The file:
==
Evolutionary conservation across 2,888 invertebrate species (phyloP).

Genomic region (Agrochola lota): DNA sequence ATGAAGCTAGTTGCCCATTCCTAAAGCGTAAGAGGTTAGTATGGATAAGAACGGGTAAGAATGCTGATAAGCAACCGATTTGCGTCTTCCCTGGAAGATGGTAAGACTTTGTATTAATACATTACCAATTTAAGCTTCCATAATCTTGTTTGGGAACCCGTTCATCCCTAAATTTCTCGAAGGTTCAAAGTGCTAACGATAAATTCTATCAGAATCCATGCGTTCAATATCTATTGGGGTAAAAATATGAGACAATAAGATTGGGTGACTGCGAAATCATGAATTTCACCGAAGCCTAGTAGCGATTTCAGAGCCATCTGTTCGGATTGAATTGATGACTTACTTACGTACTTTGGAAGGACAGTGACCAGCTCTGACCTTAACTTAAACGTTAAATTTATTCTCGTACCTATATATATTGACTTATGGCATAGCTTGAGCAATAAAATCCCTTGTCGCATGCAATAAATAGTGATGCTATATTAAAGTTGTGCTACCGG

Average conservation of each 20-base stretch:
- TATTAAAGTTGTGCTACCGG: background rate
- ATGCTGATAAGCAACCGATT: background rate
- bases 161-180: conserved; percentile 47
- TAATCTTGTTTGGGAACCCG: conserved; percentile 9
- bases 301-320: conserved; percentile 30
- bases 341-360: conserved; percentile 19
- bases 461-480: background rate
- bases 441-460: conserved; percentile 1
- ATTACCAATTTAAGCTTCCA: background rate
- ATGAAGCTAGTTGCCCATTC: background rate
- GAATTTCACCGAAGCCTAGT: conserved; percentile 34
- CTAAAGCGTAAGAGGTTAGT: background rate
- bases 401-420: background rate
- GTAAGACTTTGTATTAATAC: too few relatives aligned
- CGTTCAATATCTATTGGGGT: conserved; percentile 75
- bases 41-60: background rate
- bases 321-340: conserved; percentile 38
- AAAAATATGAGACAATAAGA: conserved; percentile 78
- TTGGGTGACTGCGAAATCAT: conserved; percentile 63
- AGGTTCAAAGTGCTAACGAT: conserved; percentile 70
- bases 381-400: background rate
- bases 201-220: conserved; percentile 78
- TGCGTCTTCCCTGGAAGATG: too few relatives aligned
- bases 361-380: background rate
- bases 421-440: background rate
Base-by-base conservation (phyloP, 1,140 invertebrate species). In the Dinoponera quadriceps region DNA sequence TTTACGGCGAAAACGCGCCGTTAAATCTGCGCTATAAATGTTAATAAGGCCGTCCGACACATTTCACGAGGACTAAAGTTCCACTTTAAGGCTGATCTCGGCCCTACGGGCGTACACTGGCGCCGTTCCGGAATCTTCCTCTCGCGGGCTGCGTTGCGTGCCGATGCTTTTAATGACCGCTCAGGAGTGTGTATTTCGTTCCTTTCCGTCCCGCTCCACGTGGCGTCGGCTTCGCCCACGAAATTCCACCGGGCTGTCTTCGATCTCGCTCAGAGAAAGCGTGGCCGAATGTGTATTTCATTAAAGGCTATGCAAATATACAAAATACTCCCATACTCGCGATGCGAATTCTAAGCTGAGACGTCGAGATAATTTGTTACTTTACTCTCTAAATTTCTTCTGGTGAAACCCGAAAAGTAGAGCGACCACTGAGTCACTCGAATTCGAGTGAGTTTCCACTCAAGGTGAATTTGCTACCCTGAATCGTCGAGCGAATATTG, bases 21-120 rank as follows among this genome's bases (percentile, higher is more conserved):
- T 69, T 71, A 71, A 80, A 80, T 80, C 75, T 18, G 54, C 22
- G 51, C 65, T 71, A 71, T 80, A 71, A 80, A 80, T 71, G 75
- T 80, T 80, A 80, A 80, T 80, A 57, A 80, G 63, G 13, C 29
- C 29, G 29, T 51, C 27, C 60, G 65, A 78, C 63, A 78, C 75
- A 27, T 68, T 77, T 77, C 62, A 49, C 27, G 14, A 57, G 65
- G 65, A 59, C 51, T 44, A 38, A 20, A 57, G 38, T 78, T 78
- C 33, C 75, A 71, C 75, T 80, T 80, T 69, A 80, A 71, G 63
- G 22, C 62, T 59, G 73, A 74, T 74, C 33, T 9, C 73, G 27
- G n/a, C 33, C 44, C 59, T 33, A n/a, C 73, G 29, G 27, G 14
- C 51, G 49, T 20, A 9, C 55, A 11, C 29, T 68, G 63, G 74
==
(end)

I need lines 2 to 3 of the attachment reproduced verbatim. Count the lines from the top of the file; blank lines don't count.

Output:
Genomic region (Agrochola lota): DNA sequence ATGAAGCTAGTTGCCCATTCCTAAAGCGTAAGAGGTTAGTATGGATAAGAACGGGTAAGAATGCTGATAAGCAACCGATTTGCGTCTTCCCTGGAAGATGGTAAGACTTTGTATTAATACATTACCAATTTAAGCTTCCATAATCTTGTTTGGGAACCCGTTCATCCCTAAATTTCTCGAAGGTTCAAAGTGCTAACGATAAATTCTATCAGAATCCATGCGTTCAATATCTATTGGGGTAAAAATATGAGACAATAAGATTGGGTGACTGCGAAATCATGAATTTCACCGAAGCCTAGTAGCGATTTCAGAGCCATCTGTTCGGATTGAATTGATGACTTACTTACGTACTTTGGAAGGACAGTGACCAGCTCTGACCTTAACTTAAACGTTAAATTTATTCTCGTACCTATATATATTGACTTATGGCATAGCTTGAGCAATAAAATCCCTTGTCGCATGCAATAAATAGTGATGCTATATTAAAGTTGTGCTACCGG

Average conservation of each 20-base stretch: